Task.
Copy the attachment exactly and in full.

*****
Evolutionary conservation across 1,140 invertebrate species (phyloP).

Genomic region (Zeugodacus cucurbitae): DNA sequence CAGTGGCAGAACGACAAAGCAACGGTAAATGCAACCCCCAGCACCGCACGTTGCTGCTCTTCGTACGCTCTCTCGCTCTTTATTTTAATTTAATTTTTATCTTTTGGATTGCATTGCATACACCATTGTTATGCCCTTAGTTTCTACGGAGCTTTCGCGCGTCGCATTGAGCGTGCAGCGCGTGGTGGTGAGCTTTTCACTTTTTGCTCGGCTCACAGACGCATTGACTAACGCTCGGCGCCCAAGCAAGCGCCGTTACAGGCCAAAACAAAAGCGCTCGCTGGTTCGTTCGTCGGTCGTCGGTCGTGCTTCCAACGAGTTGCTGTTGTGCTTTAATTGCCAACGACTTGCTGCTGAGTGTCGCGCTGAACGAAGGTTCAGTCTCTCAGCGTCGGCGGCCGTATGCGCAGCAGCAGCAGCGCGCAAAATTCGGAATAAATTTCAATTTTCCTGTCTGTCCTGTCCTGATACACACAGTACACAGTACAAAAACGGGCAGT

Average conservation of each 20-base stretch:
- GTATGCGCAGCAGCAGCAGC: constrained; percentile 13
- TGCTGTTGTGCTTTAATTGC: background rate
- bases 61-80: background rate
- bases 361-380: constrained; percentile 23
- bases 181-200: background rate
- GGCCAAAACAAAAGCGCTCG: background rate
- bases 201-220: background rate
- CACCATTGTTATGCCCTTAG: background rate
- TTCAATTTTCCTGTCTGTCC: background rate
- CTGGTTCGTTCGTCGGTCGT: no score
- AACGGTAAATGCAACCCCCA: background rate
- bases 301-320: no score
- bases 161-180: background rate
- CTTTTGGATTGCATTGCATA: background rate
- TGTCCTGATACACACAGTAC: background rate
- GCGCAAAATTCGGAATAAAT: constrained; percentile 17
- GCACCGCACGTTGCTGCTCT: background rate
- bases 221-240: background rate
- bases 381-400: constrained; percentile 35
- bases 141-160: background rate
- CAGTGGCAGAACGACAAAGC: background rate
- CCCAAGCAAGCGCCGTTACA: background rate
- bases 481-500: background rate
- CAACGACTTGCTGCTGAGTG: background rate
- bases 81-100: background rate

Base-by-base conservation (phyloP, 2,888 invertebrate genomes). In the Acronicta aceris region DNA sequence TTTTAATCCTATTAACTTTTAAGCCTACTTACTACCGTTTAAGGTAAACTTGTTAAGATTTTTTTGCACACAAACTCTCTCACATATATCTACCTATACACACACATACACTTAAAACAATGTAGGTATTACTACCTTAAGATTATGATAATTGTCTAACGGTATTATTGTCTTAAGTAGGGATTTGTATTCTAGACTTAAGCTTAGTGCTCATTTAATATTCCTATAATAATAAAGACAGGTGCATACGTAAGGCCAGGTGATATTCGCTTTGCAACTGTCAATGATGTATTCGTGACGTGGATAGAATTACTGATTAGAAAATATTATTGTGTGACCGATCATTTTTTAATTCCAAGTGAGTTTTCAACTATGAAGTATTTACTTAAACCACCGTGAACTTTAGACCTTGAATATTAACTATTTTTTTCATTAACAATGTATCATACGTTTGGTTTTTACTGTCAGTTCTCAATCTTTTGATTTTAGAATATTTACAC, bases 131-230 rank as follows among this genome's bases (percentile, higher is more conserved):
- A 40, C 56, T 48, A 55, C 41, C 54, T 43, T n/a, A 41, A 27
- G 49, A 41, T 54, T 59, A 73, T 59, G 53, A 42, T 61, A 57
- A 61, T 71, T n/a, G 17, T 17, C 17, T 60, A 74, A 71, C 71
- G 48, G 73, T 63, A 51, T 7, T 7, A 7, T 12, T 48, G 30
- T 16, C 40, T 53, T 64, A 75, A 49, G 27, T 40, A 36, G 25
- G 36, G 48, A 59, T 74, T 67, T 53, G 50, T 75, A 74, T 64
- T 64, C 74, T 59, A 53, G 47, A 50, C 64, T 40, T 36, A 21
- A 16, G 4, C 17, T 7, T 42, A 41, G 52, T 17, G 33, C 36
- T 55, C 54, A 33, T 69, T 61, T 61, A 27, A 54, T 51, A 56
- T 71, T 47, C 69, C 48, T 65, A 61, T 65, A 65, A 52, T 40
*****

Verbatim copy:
Evolutionary conservation across 1,140 invertebrate species (phyloP).

Genomic region (Zeugodacus cucurbitae): DNA sequence CAGTGGCAGAACGACAAAGCAACGGTAAATGCAACCCCCAGCACCGCACGTTGCTGCTCTTCGTACGCTCTCTCGCTCTTTATTTTAATTTAATTTTTATCTTTTGGATTGCATTGCATACACCATTGTTATGCCCTTAGTTTCTACGGAGCTTTCGCGCGTCGCATTGAGCGTGCAGCGCGTGGTGGTGAGCTTTTCACTTTTTGCTCGGCTCACAGACGCATTGACTAACGCTCGGCGCCCAAGCAAGCGCCGTTACAGGCCAAAACAAAAGCGCTCGCTGGTTCGTTCGTCGGTCGTCGGTCGTGCTTCCAACGAGTTGCTGTTGTGCTTTAATTGCCAACGACTTGCTGCTGAGTGTCGCGCTGAACGAAGGTTCAGTCTCTCAGCGTCGGCGGCCGTATGCGCAGCAGCAGCAGCGCGCAAAATTCGGAATAAATTTCAATTTTCCTGTCTGTCCTGTCCTGATACACACAGTACACAGTACAAAAACGGGCAGT

Average conservation of each 20-base stretch:
- GTATGCGCAGCAGCAGCAGC: constrained; percentile 13
- TGCTGTTGTGCTTTAATTGC: background rate
- bases 61-80: background rate
- bases 361-380: constrained; percentile 23
- bases 181-200: background rate
- GGCCAAAACAAAAGCGCTCG: background rate
- bases 201-220: background rate
- CACCATTGTTATGCCCTTAG: background rate
- TTCAATTTTCCTGTCTGTCC: background rate
- CTGGTTCGTTCGTCGGTCGT: no score
- AACGGTAAATGCAACCCCCA: background rate
- bases 301-320: no score
- bases 161-180: background rate
- CTTTTGGATTGCATTGCATA: background rate
- TGTCCTGATACACACAGTAC: background rate
- GCGCAAAATTCGGAATAAAT: constrained; percentile 17
- GCACCGCACGTTGCTGCTCT: background rate
- bases 221-240: background rate
- bases 381-400: constrained; percentile 35
- bases 141-160: background rate
- CAGTGGCAGAACGACAAAGC: background rate
- CCCAAGCAAGCGCCGTTACA: background rate
- bases 481-500: background rate
- CAACGACTTGCTGCTGAGTG: background rate
- bases 81-100: background rate

Base-by-base conservation (phyloP, 2,888 invertebrate genomes). In the Acronicta aceris region DNA sequence TTTTAATCCTATTAACTTTTAAGCCTACTTACTACCGTTTAAGGTAAACTTGTTAAGATTTTTTTGCACACAAACTCTCTCACATATATCTACCTATACACACACATACACTTAAAACAATGTAGGTATTACTACCTTAAGATTATGATAATTGTCTAACGGTATTATTGTCTTAAGTAGGGATTTGTATTCTAGACTTAAGCTTAGTGCTCATTTAATATTCCTATAATAATAAAGACAGGTGCATACGTAAGGCCAGGTGATATTCGCTTTGCAACTGTCAATGATGTATTCGTGACGTGGATAGAATTACTGATTAGAAAATATTATTGTGTGACCGATCATTTTTTAATTCCAAGTGAGTTTTCAACTATGAAGTATTTACTTAAACCACCGTGAACTTTAGACCTTGAATATTAACTATTTTTTTCATTAACAATGTATCATACGTTTGGTTTTTACTGTCAGTTCTCAATCTTTTGATTTTAGAATATTTACAC, bases 131-230 rank as follows among this genome's bases (percentile, higher is more conserved):
- A 40, C 56, T 48, A 55, C 41, C 54, T 43, T n/a, A 41, A 27
- G 49, A 41, T 54, T 59, A 73, T 59, G 53, A 42, T 61, A 57
- A 61, T 71, T n/a, G 17, T 17, C 17, T 60, A 74, A 71, C 71
- G 48, G 73, T 63, A 51, T 7, T 7, A 7, T 12, T 48, G 30
- T 16, C 40, T 53, T 64, A 75, A 49, G 27, T 40, A 36, G 25
- G 36, G 48, A 59, T 74, T 67, T 53, G 50, T 75, A 74, T 64
- T 64, C 74, T 59, A 53, G 47, A 50, C 64, T 40, T 36, A 21
- A 16, G 4, C 17, T 7, T 42, A 41, G 52, T 17, G 33, C 36
- T 55, C 54, A 33, T 69, T 61, T 61, A 27, A 54, T 51, A 56
- T 71, T 47, C 69, C 48, T 65, A 61, T 65, A 65, A 52, T 40